I am not sure how the sensationalisation from the press
will take hold but perhaps the following may provide a reasonable indicator
of the response from the authorities:
In March 2003, Graham Coutts strangled 31 year old Jane Longhurst with a
pair of tights and then hid her body in a storage unit, keeping it as a
‘trophy’ and visiting it regularly for over a month.
The prosecution said Coutts was a frequent viewer of violent pornography
on the internet and suggested an “obvious parallel between the images he
chose to access on his computer and the scene that confronted him at the
storage location…..he acted out for real on the unfortunate Jane Longhurst
the fantasies on his computer, the strangling, the killing and raping of
The trial ended today when a jury returned a ‘Guilty’ verdict and Judge
Richard Brown sentenced Coutts to a minimum of 30 years saying:
seeking perverted sexual gratification by way of your sordid and evil
fantasies, you have taken her life and devastated the lives of those she
loved and of those who loved her.
The remit of the IWF includes assessing potentially illegal adult &
obscene material submitted to us via our Internet ‘hotline’. Adult Content
is governed under the UK Obscene Publications Act and any prosecutions and
sentencing relating to such content, are at the discretion of the judge, in
each individual case.
Obscene Publications Act 1959
Adult websites can be cited in criminal cases, however, the Act is a
complex piece of legislation, which is not necessarily easily defined,
explained or enforced.
There is different legislation applied to adult content all over the
world, in terms of what is legal and illegal.
Legislation over internet content, comes under the jurisdiction of the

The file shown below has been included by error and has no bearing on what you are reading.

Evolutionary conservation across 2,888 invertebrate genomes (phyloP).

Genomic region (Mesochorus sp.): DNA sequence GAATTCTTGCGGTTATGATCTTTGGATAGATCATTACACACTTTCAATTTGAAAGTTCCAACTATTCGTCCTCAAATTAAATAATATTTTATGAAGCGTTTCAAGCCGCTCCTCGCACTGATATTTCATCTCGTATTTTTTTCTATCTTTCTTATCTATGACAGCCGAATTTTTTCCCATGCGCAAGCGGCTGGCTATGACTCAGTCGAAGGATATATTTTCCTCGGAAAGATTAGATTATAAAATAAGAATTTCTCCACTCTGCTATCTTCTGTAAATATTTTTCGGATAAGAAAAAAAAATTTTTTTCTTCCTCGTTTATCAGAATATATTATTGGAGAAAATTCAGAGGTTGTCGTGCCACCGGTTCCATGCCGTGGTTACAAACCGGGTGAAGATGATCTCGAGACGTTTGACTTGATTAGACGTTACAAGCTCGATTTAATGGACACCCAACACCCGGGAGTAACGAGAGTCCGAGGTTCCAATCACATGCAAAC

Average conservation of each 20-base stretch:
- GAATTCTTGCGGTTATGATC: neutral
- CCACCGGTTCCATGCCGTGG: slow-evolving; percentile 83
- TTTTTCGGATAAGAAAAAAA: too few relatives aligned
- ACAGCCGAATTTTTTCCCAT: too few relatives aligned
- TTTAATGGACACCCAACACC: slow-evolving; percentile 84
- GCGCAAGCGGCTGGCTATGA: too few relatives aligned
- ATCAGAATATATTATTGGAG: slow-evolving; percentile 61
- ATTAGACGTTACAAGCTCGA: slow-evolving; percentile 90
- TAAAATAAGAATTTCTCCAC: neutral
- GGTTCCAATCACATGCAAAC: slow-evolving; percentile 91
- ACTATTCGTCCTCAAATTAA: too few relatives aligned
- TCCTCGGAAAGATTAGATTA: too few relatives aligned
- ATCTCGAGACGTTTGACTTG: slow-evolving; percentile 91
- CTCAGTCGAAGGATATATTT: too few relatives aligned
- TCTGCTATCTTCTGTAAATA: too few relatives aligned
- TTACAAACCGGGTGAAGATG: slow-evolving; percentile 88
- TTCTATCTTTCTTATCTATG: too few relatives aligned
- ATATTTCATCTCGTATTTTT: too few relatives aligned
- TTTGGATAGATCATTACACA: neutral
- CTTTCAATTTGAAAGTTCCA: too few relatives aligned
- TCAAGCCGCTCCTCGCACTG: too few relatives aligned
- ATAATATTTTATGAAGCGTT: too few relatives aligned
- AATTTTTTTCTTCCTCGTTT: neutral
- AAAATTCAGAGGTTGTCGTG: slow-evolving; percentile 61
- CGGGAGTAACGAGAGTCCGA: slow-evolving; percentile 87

country of source, therefore the IWF and UK Law Enforcement Agencies can
only control material hosted in the UK.
At the IWF we do sometimes receive complaints about websites & material
which contains adult content, but unless they are hosted in the UK and may
potentially be ‘borderline extreme’ in terms of content, i.e. it is unclear
as to whether the images may be illegal, it is not within our remit to
further investigate these sites.
In those cases, our highly trained Internet Content Analysts may feel
they warrant additional scrutiny by the UK Police and forward them to the
relevant law enforcement agency. They then decide whether any prosecution
may be actionable in a UK court of law.
It is our view, that if the two websites cited in this specific case,
were hosted in the UK that we would have referred these sites to the UK
Police for further investigation under the Obscene Publications Act.
Child abuse images are generally thought to be globally unacceptable so,
in the main, there are clear guidelines and legislation internationally, on
possession and distribution of such images.
Such content is governed under more specific legislation:
Protection of Children Act, 1978 (England and Wales)
Civic Government Act, 1982 (Scotland)
In relation to child abuse images, the UK ISP’s are stringently regulated
under this UK law.
They work with the IWF on a 'notice and take down' mechanism and as such,
the percentage of UK hosted potentially illegal content has been reduced
from 18% to 1% since 1997.
Due to the increasing diversity in social attitudes, 'adult' content, the
context in which it is viewed & possessed and any 'influence' it may have,
is very difficult to govern.
This may go some way to explaining the difference in legislation and
Government & Industry attention & resource covering ‘adult’ & extreme
‘adult’ content, compared to child abuse images.